French Weather Vocabulary
If you are traveling to France, undoubtedly you'll want to brush up on your French weather vocabulary. How else will you know whether or not to grab your parapluie (umbrella), or your lunettes de soleil (sunglasses). You might listen to la météo (the weatherman) or read les prévisions (the forecast) to get a better idea of what the day holds in store.Tip for Americans: Remember that la température is in Celsius and not Farenheit!
Quel temps fait il?
In French, asking and talking about the weather requires the verb faire. If you want to ask about the weather you say, Quel temps fait-il?. To answer that question you generally say, il fait. . .
- beau (nice or beautiful)
- chaud (hot)
- froid (cold)
- nageux (cloudy)
Note: Rain, snow and other weather events have their own verbs and don't require faire.
Il fait orageux. (It's stormy.)
If you see dark nuages (clouds), chances are good that you are in for un orage (thunderstorm). Other words you might see that go along with a thunderstorm:
- la foudre (lightening)
- la tonnere (thunder)
- la pluie (rain)
- Il pleut! (it's raining)
- un arc-du-ciel (a rainbow)
- pleut à verse (pouring)
Everyone loves it when il neige (it snows). Maybe you can go outside and build un bonhomme de neige (a snowman). However, if there is a lot of glace (ice), you might want to stay indoors and enjoy some hot cocoa! If you want to be well prepared, listen for the following words during the forecast:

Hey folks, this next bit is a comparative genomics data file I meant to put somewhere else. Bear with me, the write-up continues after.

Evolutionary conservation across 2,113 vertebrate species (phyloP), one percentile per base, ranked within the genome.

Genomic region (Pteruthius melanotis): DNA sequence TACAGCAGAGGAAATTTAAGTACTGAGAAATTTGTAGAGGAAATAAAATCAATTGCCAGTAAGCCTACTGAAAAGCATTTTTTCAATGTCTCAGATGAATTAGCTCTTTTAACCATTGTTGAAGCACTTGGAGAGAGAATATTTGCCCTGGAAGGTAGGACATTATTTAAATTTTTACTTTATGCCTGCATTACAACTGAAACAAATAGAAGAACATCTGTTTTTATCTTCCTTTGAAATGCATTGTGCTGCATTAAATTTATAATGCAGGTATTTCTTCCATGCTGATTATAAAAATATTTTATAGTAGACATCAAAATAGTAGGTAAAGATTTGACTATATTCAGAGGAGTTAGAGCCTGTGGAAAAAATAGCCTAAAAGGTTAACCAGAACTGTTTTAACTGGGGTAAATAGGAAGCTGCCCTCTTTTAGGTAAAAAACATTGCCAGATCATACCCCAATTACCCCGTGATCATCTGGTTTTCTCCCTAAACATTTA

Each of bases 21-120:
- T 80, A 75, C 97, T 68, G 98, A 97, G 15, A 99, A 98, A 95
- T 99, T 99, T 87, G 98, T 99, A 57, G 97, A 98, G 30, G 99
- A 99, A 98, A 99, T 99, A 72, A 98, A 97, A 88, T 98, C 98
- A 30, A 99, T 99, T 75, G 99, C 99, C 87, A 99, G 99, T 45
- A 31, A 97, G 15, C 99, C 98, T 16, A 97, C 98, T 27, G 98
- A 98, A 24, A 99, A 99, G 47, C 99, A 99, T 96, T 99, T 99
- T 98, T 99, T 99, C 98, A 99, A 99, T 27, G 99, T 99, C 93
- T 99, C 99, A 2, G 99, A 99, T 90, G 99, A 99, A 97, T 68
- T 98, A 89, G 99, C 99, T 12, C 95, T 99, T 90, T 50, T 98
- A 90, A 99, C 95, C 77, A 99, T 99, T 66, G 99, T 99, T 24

- la précipitation (precipitation)
- l'hiver (winter)
- tempête de neige (blizzard)
Il fait du vent
Il fait du vent or "it's windy," is something you'll hear frequently in the forecast--particularly if you are seaside. A few more words that describe various states of wind include:
- une tornade (tornado)
- un ouragan (hurricane)
- un grand vent (gale)
You know that it's spring when the tulips are in bloom and your allergies start acting up. Check the forecast for words like le pollen, or taux de pollen to find out whether or not you are going to have issues with the pollen. You'll also want to watch out for une brise (a breezy), or weather that is especially venteux (windy). Spring breezes are nice but sure can wreak havoc with seasonal allergies.
Learn French Weather Phrases!
Consider weather expressions using the verb faire to be part of your everyday phrases. You can practice them using flashcards, or better yet, tune into a forecast and see how much you can understand. The more French weather vocabulary you know, the more prepared you'll be!